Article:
The data sheet is here. Manufactured by National Semiconductor, this 16 pin DIP TTL chip has 4 positive-edge triggered D flip-flops, with true and complemented (inverted) outputs. All 4 have a common clock connection to save pins, and all 4 have a common 'reset' pin, which when held low, sets all the stored values in the D flip-flops to 0 (low). It is a member of the "fast" TTL family. Rather than "LS" or "ALS". It is as you would expect - this means it is fast. The data sheet says it is guaranteed to be fast enough to switch states with a clock frequency of 100 MHz, but what is typical is 140 MHz.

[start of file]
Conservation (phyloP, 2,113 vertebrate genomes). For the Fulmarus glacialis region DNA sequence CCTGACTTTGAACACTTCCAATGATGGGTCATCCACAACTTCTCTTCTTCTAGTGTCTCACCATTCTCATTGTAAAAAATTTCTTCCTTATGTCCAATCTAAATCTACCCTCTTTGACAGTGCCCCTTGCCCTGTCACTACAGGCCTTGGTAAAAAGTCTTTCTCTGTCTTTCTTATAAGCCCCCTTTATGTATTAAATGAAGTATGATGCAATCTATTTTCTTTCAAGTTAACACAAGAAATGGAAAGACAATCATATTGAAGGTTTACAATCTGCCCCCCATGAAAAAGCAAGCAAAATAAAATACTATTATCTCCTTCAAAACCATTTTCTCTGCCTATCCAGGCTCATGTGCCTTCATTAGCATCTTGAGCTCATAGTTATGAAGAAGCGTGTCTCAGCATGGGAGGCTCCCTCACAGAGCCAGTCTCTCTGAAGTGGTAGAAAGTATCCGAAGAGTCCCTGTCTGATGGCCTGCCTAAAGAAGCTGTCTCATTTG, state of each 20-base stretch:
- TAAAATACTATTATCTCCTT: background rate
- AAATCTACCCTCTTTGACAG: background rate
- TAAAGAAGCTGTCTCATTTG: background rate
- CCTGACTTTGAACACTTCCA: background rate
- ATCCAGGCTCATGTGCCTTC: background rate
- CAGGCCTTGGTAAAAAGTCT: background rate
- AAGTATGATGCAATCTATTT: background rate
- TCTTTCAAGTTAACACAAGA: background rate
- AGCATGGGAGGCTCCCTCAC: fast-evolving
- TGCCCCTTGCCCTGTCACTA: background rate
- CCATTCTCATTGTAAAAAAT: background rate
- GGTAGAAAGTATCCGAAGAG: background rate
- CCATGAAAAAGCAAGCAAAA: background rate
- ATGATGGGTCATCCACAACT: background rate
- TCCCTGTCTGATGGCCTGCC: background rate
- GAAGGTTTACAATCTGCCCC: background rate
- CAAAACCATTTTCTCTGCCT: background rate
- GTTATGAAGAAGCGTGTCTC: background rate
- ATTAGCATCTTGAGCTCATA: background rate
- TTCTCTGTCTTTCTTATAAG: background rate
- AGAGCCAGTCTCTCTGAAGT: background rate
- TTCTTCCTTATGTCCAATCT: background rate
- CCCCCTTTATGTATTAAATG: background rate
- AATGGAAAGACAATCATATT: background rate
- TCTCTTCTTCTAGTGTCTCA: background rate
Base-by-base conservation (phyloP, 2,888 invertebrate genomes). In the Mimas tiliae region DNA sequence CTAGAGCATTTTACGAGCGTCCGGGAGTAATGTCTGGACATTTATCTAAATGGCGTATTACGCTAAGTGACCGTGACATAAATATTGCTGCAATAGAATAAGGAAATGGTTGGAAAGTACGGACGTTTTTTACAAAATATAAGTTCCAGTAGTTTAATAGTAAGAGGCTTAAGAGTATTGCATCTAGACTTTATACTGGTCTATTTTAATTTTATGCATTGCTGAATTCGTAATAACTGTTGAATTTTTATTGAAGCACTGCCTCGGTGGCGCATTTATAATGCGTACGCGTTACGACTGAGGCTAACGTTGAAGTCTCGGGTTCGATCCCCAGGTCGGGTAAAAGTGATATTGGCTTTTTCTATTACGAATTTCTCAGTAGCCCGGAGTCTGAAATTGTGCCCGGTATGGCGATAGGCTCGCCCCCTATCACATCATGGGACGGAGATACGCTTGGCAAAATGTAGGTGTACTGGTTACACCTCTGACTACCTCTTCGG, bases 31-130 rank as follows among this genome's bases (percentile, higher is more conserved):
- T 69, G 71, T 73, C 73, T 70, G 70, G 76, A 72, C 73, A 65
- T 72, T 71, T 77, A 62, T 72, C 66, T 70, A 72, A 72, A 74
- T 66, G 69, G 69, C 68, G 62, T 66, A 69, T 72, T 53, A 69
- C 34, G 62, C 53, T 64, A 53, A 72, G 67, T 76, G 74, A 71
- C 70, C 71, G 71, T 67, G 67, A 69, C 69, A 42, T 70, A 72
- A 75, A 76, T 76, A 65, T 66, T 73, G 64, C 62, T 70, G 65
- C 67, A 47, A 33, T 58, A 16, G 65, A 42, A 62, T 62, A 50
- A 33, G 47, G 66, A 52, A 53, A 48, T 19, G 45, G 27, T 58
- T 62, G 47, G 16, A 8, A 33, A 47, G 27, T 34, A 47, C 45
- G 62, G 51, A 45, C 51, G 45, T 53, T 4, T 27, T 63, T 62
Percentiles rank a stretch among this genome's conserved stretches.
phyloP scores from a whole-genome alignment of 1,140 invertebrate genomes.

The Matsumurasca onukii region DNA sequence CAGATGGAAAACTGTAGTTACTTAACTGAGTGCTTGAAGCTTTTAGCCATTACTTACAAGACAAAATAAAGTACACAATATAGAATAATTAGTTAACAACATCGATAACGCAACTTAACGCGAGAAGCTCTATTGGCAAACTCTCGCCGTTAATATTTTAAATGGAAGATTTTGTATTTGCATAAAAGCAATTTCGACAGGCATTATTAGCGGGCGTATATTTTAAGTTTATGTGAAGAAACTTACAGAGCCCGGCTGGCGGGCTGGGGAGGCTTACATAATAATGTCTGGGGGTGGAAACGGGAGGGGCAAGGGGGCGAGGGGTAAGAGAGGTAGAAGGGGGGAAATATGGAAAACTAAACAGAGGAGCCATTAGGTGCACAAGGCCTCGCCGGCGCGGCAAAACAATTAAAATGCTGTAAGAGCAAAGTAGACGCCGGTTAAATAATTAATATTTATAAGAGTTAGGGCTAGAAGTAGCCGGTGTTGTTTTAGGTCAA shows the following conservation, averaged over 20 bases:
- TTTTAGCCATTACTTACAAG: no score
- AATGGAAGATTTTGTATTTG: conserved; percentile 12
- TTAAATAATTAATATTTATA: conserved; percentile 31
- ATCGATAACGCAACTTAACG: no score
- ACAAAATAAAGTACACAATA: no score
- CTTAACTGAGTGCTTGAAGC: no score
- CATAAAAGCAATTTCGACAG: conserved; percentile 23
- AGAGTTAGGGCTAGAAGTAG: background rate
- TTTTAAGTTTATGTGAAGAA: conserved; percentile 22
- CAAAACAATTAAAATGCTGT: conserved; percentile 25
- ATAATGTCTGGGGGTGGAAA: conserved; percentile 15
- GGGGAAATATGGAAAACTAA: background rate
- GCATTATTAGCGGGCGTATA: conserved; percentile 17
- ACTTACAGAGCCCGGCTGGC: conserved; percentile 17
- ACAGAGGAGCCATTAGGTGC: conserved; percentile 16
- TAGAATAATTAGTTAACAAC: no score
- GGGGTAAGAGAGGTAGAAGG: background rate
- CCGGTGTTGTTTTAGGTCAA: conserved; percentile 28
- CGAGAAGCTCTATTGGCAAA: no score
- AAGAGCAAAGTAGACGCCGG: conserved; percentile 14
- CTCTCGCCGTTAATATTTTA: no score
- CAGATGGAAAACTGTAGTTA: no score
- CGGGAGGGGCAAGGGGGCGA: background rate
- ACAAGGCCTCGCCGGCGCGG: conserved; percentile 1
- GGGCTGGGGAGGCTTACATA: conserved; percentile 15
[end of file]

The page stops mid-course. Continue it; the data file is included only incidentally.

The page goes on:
For sheer utility for screwing around with digital electronics, this is probably the best chip to buy, even more than nand gates, I'd say. The need for these simply comes up more often than logic gates, and you quite plainly can do more neat things with them using fewer chips than anything else, I'd say, but it of course depends on what you have in mind to do.